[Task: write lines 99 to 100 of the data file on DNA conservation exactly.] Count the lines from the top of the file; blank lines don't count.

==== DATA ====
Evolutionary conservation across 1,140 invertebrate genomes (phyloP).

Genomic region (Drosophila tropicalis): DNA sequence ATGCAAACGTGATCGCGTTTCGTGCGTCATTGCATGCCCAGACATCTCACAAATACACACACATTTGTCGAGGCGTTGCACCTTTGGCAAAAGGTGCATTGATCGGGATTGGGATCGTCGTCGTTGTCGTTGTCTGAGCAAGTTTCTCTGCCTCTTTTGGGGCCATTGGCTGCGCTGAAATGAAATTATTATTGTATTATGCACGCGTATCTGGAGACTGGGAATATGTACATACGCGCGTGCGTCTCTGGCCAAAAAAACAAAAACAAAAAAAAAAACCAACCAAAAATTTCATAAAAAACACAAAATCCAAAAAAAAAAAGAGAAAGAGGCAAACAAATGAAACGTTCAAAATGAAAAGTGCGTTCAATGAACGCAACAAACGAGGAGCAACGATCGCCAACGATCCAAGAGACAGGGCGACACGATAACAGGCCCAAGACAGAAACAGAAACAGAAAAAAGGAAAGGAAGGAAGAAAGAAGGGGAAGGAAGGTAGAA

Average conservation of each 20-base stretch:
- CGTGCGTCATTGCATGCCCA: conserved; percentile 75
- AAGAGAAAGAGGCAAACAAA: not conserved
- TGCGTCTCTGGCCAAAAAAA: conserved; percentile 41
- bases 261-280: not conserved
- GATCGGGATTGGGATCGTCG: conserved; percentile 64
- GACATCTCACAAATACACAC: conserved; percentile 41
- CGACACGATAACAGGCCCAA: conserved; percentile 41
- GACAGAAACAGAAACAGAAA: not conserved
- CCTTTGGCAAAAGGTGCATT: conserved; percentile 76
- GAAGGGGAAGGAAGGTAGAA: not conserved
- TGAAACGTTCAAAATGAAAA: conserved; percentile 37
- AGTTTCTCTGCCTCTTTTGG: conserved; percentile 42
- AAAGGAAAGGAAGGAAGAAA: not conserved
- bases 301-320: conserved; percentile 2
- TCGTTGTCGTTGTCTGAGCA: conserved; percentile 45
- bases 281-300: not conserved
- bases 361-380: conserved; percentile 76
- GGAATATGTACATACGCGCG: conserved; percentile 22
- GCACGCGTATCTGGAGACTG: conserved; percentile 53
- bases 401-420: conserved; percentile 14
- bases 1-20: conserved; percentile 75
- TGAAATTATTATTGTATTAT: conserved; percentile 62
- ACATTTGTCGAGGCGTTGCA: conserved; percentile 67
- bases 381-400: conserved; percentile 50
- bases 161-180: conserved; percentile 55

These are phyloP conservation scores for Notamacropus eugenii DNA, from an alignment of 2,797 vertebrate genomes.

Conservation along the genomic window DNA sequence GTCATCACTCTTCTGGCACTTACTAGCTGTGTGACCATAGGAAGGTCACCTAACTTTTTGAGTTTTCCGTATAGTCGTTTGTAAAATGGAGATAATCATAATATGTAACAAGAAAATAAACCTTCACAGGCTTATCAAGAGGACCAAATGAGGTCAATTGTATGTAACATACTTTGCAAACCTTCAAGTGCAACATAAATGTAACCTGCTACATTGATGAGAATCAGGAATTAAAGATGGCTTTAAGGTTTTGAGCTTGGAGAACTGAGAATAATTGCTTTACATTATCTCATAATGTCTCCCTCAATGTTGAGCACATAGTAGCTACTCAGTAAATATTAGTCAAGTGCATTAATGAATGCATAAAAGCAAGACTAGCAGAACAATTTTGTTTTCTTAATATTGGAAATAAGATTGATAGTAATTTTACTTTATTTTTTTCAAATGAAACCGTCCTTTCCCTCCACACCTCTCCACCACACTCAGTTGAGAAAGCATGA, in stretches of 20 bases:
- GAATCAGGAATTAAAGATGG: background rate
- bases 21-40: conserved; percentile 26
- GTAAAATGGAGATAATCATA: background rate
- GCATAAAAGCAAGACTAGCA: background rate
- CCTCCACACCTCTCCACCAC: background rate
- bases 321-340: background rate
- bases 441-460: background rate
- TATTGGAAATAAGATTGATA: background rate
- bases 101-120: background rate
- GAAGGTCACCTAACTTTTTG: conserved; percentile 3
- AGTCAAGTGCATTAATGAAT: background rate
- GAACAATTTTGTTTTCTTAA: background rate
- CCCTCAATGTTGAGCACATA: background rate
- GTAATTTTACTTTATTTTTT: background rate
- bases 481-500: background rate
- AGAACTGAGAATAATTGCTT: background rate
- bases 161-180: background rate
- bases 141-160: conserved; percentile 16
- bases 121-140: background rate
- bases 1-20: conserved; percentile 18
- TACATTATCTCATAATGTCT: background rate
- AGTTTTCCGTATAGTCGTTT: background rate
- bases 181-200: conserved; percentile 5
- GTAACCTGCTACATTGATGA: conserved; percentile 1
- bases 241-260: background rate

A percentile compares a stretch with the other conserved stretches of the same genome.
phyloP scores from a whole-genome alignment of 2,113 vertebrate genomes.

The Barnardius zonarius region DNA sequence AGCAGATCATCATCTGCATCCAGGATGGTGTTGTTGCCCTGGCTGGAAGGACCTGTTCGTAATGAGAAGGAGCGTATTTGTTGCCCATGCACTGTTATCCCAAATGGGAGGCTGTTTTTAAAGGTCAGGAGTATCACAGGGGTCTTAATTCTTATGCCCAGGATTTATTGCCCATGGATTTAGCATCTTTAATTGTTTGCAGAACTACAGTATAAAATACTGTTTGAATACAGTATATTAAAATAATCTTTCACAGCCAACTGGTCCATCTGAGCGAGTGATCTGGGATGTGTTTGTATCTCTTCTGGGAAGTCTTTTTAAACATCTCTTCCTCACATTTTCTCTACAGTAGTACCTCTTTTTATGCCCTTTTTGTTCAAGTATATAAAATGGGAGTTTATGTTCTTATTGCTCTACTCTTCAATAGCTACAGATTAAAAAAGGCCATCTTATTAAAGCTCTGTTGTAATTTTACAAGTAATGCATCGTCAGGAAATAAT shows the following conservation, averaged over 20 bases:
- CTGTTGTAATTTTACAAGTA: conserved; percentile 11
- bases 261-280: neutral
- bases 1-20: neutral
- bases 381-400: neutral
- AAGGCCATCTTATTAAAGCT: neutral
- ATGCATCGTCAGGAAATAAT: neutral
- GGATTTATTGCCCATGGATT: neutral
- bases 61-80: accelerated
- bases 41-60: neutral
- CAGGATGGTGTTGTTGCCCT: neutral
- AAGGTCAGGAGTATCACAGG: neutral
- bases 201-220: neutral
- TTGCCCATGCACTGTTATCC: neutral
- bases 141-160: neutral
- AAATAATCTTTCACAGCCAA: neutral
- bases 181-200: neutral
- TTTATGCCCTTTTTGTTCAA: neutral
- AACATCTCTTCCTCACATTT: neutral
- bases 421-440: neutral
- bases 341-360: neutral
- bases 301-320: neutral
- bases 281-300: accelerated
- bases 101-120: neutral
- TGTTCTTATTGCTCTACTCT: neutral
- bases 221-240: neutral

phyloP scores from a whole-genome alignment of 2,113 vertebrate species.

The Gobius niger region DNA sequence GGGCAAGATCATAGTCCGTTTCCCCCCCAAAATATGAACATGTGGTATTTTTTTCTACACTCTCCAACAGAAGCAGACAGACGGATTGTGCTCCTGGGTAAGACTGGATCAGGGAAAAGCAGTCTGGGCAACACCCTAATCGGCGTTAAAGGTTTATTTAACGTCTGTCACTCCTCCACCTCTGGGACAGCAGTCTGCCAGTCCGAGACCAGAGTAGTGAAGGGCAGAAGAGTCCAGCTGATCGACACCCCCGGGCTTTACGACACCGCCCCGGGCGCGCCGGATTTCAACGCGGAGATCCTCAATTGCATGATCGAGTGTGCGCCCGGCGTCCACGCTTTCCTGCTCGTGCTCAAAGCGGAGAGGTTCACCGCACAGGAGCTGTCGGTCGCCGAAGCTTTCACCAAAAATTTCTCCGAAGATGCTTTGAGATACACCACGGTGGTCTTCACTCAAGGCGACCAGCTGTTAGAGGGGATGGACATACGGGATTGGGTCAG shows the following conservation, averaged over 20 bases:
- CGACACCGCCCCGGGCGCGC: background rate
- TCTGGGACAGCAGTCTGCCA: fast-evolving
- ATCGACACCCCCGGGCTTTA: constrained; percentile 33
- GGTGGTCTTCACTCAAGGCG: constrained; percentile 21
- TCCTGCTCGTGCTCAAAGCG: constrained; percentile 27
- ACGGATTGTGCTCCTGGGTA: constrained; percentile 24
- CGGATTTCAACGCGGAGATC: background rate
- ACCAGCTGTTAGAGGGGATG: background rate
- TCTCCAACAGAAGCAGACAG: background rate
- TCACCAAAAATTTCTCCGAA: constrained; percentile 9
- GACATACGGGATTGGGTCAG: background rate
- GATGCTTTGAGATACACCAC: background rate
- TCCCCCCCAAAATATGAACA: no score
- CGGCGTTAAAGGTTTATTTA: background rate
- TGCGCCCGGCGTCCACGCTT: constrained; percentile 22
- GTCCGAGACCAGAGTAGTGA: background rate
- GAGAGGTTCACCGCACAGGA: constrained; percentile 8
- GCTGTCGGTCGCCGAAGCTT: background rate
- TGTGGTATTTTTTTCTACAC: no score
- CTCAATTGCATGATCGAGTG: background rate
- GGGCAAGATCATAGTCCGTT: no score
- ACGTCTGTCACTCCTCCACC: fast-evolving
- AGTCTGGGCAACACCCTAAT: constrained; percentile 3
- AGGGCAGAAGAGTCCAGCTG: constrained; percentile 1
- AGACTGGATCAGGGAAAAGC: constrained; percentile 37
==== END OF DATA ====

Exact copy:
- CGGCGTTAAAGGTTTATTTA: background rate
- TGCGCCCGGCGTCCACGCTT: constrained; percentile 22